Led by Trojans, Pac-12 is resurging


Over the past six seasons, one idea has been ingrained in many college football fans’ minds: the South Eastern Conference is far and away the best national conference. To be honest, if one were to take a cursory glance, it would not seem like much of a stretch. The past six national champions have all come from that league: LSU, Auburn, Florida (twice) and Alabama (twice).

Don’t look now though, SEC. Someone’s gaining on you. The West Coast powerhouses are quickly biting at your tail. It might be hard to believe, but the Pac-12 Conference is catching up to the SEC, and it might in fact supersede it by 2012. True, the last national champion from the conference was USC in 2004, but take a look at last year’s teams and compare them to the SEC’s. They are eerily similar.

At the top of the SEC, Alabama and LSU collided to provide perhaps the most boring national championship in the history of collegiate athletics. Behind them, Arkansas had a great season, finishing 11-2 and fifth in the Associated Press poll, followed by 11-2 South Carolina and 10-4 Georgia. In the final poll, the SEC had five teams in the top 25 — a solid showing, to say the least.

Not far behind, however, was the Pac-12. Oregon finished fourth, USC finished sixth and Stanford finished seventh, each team only losing two games. That is three teams in the top 10 — the same number as the SEC. True, the SEC had two more teams in the final poll later, but the SEC also had some bad teams at the bottom of the conference: Four teams in the conference finished under .500, including 2-10 Ole Miss. The Pac-12, meanwhile, had just five teams under .500, one being 6-8 UCLA, which played in the conference title game — albeit by default.

Perhaps you still aren’t convinced. Well, let’s take a look at next year’s projections.

USC, with the return of junior quarterback Matt Barkley and 17 of 22 starters, is thought by most pundits to be one of the top two teams in the country, with many placing them firmly as a preseason No. 1.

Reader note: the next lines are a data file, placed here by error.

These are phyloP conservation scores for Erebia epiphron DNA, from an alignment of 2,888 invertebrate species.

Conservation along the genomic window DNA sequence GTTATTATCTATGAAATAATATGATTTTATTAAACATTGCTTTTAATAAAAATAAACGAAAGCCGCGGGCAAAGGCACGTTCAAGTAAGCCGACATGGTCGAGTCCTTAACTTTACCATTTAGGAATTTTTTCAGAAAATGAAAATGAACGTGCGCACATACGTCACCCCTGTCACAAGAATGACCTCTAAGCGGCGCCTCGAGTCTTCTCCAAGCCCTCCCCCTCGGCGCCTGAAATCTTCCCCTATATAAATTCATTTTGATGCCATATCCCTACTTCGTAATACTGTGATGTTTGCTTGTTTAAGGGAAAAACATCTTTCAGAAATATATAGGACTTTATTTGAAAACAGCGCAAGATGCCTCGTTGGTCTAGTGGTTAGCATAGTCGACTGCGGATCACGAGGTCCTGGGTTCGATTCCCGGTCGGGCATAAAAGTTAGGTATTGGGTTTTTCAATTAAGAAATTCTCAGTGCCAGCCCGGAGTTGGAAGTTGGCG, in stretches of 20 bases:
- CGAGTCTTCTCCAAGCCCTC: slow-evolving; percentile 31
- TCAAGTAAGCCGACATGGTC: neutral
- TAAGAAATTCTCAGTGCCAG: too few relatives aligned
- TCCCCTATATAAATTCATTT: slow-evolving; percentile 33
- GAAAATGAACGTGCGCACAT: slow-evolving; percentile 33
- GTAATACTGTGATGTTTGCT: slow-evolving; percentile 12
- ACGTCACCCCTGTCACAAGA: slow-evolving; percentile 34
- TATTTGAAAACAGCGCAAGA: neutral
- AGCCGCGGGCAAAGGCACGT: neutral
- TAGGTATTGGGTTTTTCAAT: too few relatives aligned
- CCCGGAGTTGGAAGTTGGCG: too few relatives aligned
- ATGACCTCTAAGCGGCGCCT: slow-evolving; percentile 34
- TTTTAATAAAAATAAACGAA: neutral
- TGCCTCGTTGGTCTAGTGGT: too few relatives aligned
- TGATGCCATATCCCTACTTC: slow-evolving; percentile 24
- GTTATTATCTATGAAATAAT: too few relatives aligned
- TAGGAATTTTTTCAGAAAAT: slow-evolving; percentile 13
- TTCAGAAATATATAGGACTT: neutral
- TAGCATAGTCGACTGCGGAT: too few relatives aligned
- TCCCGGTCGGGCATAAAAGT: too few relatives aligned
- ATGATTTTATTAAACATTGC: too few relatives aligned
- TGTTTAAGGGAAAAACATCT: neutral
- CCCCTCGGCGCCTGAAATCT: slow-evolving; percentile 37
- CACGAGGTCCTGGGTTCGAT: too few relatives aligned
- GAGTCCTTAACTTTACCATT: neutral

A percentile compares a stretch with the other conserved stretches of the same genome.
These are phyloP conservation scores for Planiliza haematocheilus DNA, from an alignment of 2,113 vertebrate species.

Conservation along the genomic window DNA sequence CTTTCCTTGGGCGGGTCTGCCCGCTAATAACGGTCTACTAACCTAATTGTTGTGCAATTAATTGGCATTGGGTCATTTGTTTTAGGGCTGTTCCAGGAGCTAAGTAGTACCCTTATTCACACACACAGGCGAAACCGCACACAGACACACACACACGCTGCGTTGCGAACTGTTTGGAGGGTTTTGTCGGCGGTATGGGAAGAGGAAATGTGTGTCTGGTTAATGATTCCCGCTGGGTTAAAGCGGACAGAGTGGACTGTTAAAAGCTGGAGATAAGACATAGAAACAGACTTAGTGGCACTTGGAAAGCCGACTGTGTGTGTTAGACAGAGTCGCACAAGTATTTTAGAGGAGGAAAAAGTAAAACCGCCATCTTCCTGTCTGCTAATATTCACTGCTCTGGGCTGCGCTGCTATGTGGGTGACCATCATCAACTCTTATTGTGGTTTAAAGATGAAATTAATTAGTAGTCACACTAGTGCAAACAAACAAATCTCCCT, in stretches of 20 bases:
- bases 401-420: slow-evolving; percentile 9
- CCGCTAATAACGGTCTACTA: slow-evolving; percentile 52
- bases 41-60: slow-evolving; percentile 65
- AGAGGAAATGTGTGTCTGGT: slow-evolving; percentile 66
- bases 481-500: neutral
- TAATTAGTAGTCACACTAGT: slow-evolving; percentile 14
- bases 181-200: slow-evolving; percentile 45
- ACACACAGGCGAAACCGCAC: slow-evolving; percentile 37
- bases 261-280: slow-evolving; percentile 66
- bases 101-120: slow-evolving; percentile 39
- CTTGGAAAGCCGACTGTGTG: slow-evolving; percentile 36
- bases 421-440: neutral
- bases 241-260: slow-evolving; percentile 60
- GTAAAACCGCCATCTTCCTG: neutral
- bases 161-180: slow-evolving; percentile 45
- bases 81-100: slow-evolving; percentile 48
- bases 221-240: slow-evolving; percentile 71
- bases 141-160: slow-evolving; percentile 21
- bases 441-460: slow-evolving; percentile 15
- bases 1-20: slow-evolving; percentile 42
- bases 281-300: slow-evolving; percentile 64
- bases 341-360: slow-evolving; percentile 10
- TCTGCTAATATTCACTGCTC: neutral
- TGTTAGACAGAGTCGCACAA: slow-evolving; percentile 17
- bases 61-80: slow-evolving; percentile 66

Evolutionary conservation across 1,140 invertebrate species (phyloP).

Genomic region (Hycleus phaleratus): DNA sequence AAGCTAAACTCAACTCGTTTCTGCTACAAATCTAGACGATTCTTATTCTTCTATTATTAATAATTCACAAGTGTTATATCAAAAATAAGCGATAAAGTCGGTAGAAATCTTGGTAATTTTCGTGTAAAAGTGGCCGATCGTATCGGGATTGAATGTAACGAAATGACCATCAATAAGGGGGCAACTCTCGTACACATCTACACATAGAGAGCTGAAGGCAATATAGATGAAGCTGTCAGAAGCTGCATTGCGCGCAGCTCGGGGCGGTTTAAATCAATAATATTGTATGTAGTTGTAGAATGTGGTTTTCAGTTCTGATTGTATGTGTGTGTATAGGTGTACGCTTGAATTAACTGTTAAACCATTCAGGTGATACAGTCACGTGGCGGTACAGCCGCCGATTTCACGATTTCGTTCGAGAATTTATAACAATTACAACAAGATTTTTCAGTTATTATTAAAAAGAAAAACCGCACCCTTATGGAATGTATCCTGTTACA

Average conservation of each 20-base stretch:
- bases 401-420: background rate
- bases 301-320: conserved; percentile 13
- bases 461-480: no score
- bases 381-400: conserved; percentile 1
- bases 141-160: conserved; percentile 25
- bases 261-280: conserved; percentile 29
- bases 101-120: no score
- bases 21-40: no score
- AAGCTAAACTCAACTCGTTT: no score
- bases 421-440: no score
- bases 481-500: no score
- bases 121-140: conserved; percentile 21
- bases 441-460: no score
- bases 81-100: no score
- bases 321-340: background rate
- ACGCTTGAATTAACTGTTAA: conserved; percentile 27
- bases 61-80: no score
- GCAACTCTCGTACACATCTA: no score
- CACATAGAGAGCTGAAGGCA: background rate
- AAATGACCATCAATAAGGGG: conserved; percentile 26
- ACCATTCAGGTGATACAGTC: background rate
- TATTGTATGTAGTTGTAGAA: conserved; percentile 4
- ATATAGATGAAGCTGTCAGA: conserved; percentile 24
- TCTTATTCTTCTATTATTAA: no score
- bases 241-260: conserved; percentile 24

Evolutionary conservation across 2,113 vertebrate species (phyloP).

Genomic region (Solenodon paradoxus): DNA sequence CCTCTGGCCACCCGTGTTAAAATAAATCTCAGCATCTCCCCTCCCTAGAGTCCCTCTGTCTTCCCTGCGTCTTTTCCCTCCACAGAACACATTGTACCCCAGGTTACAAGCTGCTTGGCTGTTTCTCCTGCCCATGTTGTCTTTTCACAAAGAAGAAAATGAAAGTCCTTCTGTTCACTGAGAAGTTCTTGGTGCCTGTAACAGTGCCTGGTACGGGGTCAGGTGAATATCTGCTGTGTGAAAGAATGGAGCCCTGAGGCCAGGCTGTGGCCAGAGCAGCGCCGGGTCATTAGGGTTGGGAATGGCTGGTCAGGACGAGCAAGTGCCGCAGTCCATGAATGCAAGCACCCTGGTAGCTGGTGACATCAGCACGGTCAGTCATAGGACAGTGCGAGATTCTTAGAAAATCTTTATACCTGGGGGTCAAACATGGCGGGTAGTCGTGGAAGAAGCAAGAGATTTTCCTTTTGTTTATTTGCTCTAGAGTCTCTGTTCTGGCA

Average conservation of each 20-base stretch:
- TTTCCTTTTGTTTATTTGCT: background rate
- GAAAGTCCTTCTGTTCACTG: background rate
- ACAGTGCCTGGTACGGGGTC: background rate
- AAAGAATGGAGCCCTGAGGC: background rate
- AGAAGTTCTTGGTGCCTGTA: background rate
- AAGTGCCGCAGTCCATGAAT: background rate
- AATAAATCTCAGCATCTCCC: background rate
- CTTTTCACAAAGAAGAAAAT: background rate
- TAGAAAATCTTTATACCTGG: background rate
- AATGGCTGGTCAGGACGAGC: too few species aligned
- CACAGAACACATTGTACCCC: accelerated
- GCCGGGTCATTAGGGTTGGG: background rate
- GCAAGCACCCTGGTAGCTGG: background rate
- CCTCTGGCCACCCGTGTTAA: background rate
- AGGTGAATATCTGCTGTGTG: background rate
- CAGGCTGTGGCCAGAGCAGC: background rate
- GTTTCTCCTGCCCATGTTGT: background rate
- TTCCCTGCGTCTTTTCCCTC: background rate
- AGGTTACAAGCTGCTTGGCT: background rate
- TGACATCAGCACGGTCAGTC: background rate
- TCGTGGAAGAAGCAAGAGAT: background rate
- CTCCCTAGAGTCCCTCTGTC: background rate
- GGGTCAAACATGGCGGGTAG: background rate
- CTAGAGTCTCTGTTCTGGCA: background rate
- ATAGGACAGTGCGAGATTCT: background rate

Oregon, despite losing its starting backfield, is still projected to be a top five team.

Stanford, despite losing star quarterback Andrew Luck, is still likely to be a preseason top 15 team, whether deservedly or not.

Washington has one of the most explosive offenses in the country, and although they might not start in the top 25, it will likely make its way up the rankings, improving its 7-6 record.

Cal just had one of its most impressive recruiting classes, and although some of its players have slowly begun to decommit, the players who stay, as well as the returning starters, could have Cal winning eight games — possibly more.

In the SEC — outside LSU, Alabama, Arkansas, Georgia and South Carolina — no team is really expected to make much noise on the national stage. The SEC is supposedly heavier at the top, but the Pac-12 is right there. And from top to bottom? The Pac-12 is better.

Don’t forget the individual star power of the Pac-12, either. There’s Barkley, junior redshirt tailback Curtis McNeal, sophomore receiver Robert Woods, freshman receiver Marqise Lee, junior safety T.J. McDonald, sophomore cornerback Nickell Robey, and many others. That’s only USC.

Around the conference, Oregon backs Kenjon Barner and De’Anthony Thomas are expected to have big seasons.

Quarterback Keith Price from Washington accounted for seven touchdowns in the team’s bowl game.

Arizona State runningback Cameron Marshall is back in Tempe, and he had 18 rushing touchdowns in 2011.

Keenan Allen from Cal returns and finished last season with the ninth most receiving yards in the country.

Receiver Marquess Wilson from Washington State is back as well. Defensively, eight non-USC players from the All-Conference team are playing in 2012, including defensive back John Boyett from Oregon and linebacker Chase Thomas from Stanford.

The SEC has ruled college football for a while now, but in terms of teams and players, the Pac-12 is as good, if not better. And by the time the 2012 season ends, mark my words: Pundits won’t be talking about the SEC anymore — all the chatter will be about the Pac-12.

 

 

“Goal Line Stand” runs Thursdays. To comment on this story, visit dailytrojan.com or email Michael at katzml@usc.edu